Fiction texts

Understanding symbolism

Understanding symbolism

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Understanding symbolism

In a nutshell

Words, objects and ideas which are repeated throughout a text are often symbolic. Writers use symbolism in narratives to add another layer of meaning to a text. In this summary, you'll learn to recognise symbolism and analyse its meaning within a text.

What is symbolism?

Key words, objects and pieces of imagery which are repeated throughout a text are often representative of something beyond their literal meaning. Some symbols have specific meanings or connotations, but with others, the reader has to work out from the context. The meaning of the symbolism in a story often ties in with the overall theme of the narrative.


''Then I’ll give him the conch... That’s what this shell’s called. I’ll give the conch to the next person to speak. He can hold it when he’s speaking.''

(From 'Lord of the Flies' by William Golding)

In 'Lord of the Flies', the conch is a symbol for law and order. When someone is holding the conch everyone else has to respect and listen to them. When the conch is destroyed, so is any notion of law, order or respect on the island and everything falls apart. 

Common symbols

All sorts of things can be symbolic from colours to numbers, nature, the weather, animals, settings, ideas and more. Some symbols are specific to cultures or nationalities and they sometimes originate from religious texts. 




the colour red

anger, passion, danger

a four-leaf clover

luck, good fortune

a window

opportunity and freedom if open; a lack thereof if closed

the rain

sadness, depression

a lightbulb 

invention, intelligence


new life, rebirth

an owl

wisdom, knowledge

a rose

romance, love

a desert

isolation, loneliness

Tip: Even common symbols can have many possible meanings. In order to work out the meaning of a symbol, you must take into account the context among other factors.

Connotations and layers of meaning

Symbolism adds another layer of meaning to a text. To work out what a symbol represents, or stands for, you need to carefully examine the way it is described. First, think about the possible connotations of the symbol; consider any meaning it could have beyond its literal one and what feelings it evokes. Also, bear in mind the characters and settings which are associated with the symbol as well as the overall context, theme and genre of the text.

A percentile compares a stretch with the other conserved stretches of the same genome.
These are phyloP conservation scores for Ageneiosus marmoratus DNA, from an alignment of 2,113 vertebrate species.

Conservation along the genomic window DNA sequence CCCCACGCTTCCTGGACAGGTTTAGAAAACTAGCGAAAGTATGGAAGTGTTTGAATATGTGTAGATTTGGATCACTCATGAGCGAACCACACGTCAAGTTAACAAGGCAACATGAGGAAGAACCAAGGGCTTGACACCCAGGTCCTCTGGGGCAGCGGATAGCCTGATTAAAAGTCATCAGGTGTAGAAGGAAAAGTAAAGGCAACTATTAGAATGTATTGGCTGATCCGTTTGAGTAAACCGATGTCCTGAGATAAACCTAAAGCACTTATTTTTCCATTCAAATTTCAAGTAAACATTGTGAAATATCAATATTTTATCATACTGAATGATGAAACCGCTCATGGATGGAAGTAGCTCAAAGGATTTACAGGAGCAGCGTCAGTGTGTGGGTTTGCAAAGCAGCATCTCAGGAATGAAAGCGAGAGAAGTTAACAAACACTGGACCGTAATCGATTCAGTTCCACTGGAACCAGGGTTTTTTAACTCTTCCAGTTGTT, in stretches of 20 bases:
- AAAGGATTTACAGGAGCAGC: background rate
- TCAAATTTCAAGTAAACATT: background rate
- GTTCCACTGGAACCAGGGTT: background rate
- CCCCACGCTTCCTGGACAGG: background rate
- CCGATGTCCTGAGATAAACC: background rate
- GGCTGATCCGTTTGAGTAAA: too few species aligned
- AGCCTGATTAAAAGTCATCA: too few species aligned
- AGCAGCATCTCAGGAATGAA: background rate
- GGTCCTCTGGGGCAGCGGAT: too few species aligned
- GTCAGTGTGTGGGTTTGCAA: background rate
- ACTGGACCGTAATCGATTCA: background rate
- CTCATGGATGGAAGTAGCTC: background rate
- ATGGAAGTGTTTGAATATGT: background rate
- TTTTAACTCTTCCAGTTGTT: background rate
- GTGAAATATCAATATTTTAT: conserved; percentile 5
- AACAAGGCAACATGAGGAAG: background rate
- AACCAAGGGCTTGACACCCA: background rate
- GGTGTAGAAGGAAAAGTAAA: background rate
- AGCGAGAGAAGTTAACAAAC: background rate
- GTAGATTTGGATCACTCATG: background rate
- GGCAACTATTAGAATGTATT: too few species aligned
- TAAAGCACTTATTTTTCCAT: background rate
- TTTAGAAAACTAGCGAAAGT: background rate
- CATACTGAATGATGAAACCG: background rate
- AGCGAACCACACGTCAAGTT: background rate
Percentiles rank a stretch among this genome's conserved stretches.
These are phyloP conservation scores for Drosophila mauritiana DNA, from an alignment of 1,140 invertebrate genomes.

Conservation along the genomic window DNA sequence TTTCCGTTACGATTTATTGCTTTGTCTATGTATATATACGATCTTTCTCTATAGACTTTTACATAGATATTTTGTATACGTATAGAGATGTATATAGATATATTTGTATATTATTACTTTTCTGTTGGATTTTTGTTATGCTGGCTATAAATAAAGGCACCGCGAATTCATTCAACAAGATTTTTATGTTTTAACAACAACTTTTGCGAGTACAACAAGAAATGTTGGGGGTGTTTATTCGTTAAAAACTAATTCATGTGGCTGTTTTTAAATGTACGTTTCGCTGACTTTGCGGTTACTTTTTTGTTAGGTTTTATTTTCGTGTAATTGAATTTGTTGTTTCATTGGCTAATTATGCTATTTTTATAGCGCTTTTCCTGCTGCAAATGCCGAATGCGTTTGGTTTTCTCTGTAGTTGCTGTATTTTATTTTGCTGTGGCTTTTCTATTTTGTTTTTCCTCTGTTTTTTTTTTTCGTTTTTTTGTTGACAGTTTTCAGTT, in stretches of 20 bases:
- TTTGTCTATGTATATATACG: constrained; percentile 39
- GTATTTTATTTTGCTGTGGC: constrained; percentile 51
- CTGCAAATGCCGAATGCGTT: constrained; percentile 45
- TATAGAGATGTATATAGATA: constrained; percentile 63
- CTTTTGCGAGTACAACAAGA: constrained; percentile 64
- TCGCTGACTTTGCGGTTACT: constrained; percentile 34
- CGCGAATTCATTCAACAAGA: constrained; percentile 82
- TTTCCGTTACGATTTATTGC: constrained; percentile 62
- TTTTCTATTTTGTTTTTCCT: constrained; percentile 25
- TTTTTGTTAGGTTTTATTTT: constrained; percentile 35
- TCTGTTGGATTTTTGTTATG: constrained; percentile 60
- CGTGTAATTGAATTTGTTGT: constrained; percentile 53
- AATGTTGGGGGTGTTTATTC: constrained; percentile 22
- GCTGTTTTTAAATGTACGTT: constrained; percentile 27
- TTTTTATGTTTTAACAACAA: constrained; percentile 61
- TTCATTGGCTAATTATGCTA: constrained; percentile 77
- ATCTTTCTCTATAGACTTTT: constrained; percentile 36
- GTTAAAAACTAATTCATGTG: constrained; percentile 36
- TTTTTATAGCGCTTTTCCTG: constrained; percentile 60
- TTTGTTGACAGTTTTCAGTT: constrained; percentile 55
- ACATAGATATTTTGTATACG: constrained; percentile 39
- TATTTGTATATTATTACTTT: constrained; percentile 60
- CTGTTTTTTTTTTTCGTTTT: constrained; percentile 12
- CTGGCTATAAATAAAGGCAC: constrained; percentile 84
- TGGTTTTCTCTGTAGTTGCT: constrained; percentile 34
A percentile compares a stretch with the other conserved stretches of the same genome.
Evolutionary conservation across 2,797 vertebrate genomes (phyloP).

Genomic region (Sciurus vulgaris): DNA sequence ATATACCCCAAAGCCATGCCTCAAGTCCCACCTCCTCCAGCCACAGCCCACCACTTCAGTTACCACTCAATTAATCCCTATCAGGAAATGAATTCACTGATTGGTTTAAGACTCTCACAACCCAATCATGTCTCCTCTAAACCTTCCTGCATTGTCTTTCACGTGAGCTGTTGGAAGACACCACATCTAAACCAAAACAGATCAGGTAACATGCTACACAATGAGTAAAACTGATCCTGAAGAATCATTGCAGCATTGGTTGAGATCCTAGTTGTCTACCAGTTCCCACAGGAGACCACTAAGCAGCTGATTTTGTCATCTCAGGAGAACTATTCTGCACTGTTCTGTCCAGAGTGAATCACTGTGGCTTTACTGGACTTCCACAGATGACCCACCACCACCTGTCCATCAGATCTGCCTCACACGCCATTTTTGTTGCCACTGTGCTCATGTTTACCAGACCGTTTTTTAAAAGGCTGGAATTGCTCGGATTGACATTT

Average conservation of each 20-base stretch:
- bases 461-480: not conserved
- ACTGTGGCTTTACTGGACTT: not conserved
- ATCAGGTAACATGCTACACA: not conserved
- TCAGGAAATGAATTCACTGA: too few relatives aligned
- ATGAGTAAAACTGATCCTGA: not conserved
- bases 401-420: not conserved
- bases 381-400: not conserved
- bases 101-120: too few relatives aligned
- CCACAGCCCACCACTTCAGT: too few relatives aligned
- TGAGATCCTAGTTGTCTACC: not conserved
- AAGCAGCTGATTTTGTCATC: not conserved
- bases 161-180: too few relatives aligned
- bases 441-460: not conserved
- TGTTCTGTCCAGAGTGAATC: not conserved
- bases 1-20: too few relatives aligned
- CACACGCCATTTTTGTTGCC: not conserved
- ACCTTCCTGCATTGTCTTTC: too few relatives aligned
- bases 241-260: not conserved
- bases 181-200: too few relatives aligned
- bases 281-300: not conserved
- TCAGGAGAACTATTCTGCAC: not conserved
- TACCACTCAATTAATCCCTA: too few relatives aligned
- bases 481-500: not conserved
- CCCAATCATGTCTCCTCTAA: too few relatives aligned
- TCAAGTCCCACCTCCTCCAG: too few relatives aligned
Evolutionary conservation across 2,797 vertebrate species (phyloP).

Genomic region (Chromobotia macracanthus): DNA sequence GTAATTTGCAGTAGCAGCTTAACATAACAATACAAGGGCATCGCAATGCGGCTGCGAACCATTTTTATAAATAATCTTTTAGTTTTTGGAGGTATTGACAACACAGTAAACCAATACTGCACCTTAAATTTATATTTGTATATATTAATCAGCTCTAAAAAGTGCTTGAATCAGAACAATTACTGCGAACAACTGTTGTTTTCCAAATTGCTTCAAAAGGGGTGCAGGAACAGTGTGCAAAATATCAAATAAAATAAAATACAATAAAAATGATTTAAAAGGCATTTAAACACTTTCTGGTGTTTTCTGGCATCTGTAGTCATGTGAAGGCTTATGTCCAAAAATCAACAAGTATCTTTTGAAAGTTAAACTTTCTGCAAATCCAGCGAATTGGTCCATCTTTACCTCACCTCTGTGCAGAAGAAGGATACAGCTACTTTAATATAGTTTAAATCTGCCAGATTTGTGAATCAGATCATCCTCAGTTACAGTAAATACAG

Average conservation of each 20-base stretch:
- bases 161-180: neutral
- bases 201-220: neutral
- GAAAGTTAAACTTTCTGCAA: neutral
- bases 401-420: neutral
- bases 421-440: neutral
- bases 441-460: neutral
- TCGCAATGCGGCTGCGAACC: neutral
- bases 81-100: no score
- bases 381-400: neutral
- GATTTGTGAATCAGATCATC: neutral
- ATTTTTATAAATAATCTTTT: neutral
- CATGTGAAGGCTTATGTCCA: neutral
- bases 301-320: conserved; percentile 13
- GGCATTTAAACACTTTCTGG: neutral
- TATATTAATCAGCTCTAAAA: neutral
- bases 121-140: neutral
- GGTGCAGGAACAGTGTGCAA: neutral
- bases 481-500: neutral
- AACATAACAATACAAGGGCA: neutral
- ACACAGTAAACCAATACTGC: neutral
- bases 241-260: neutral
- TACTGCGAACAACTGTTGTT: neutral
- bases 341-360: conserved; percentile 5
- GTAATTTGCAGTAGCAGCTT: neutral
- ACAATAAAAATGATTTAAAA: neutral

Example 1

'Ah! well a-day! what evil looks
Had I from old and young!
Instead of the cross, the Albatross
About my neck was hung.'

(From 'The Rime of the Ancient Mariner' by Samuel Taylor Coleridge)

In 'The Rime of the Ancient Mariner' the albatross is symbolic. At the beginning of the poem, the albatross represents freedom, hope and even good luck. After the mariner kills the innocent bird, the meaning of the symbolism changes. Wearing the albatross around his neck 'instead of the cross', the bird is now a symbol of Christ. This is further reinforced by the fact that the mariner killed the bird with a crossbow, evoking images of the crucifixion. This symbolism ties into one of the poem's themes that nature should be revered as God is. 

Example 2

'... he stretched out his arms toward the dark water in a curious way, and far as I was from him I could have sworn he was trembling. Involuntarily I glanced seaward—and distinguished nothing except a single green light, minute and far away, that might have been the end of a dock.'

(From 'The Great Gatsby' by F. Scott Fitzgerald)

This excerpt from 'The Great Gatsby' is the first time the reader encounters both the character of Gatsby and the symbolic green light which represents his hopes and dreams. At the beginning of the novel, the green light symbolises Gatsby's love for Daisy, but it also represents their past and the physical and emotional distance between them. The green light also stands for money and the unattainable American Dream which Gatsby strives for; he is very rich but he still craves acceptance from those more powerful than himself.

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